On the Use of High Frequency Surface Wave Oceanographic Research Radars as Bistatic Single Frequency Oblique Ionospheric Sounders

TitleOn the Use of High Frequency Surface Wave Oceanographic Research Radars as Bistatic Single Frequency Oblique Ionospheric Sounders
Publication TypeConference Proceedings
Year of Conference2022
AuthorsKaeppler, SR, Miller, E
Conference NameHamSCI Workshop 2022
Date Published03/2022
PublisherHamSCI
Conference LocationHuntsville, AL
Abstract

We present an investigation demonstrating that passively collected high frequency coastal oceanographic radars, with suitable waveform characteristics, can be used as single frequency oblique ionospheric sounders. To our knowledge, this is one of the first demonstrations of dual purpose use of these HF coastal radars, in addition to their primary role as ocean current monitors. We present a technique for extracting the virtual height using the E-region as a time calibration; this technique is agnostic of the software defined radio used. The application of this investigation may be useful for expanding spatial coverage for traveling ionospheric disturbance studies, day-to-day variability studies, or within data-assimilation routines. Additionally, HF coastal radars may be used by the scientific community or radio amateur as an another suitable RF source. We performed an experiment in which we collected 10 days of data in March 2016 from a site in Maryland, USA (MSR) and 21 days of data collected in October 2020 from a site near Clemson, South Carolina, USA (CARL). For both experiments, we used a similar hardware setup utilizing an Ettus USRP N210 software defined radio, including the GPSDO unit. We performed radar signal processing to obtain the group delay time from the passively received signal of Coastal Ocean Dynamics Applications Radar (CODARs). Our observations for both intervals focused on one frequency band at 4.53718 MHz which included three CODAR transmitters located on the Coast of North Carolina and Virigina with callsigns: DUCK, CORE, and LISL. The digisonde located at Wallops Island, VA (WP937) was used as the diagnostic to compare and validate with the observations collected from oblique CODAR-MSR(CARL) paths.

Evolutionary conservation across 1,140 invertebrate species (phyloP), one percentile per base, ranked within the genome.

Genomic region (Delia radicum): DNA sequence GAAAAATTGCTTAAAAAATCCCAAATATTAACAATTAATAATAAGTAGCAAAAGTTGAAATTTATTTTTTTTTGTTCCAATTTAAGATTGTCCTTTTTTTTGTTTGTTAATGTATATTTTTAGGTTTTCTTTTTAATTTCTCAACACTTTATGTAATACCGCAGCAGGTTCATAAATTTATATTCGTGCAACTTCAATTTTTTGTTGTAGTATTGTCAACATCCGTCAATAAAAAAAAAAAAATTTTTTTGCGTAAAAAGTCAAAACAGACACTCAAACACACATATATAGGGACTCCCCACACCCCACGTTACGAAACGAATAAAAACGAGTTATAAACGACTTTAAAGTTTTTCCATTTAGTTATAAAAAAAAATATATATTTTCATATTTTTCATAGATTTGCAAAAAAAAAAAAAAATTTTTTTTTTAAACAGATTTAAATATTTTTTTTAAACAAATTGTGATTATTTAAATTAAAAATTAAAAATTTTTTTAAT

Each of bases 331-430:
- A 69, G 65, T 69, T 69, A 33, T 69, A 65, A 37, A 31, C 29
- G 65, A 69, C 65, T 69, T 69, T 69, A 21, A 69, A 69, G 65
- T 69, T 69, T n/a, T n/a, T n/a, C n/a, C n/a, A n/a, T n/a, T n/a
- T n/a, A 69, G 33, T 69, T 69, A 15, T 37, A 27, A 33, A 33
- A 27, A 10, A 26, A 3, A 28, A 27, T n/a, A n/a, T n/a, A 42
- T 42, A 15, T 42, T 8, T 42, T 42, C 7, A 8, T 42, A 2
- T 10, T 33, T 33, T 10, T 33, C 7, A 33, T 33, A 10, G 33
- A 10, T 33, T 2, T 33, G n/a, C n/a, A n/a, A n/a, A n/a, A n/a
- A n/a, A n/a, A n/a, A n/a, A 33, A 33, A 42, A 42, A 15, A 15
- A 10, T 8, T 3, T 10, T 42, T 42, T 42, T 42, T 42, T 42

Refereed DesignationNon-Refereed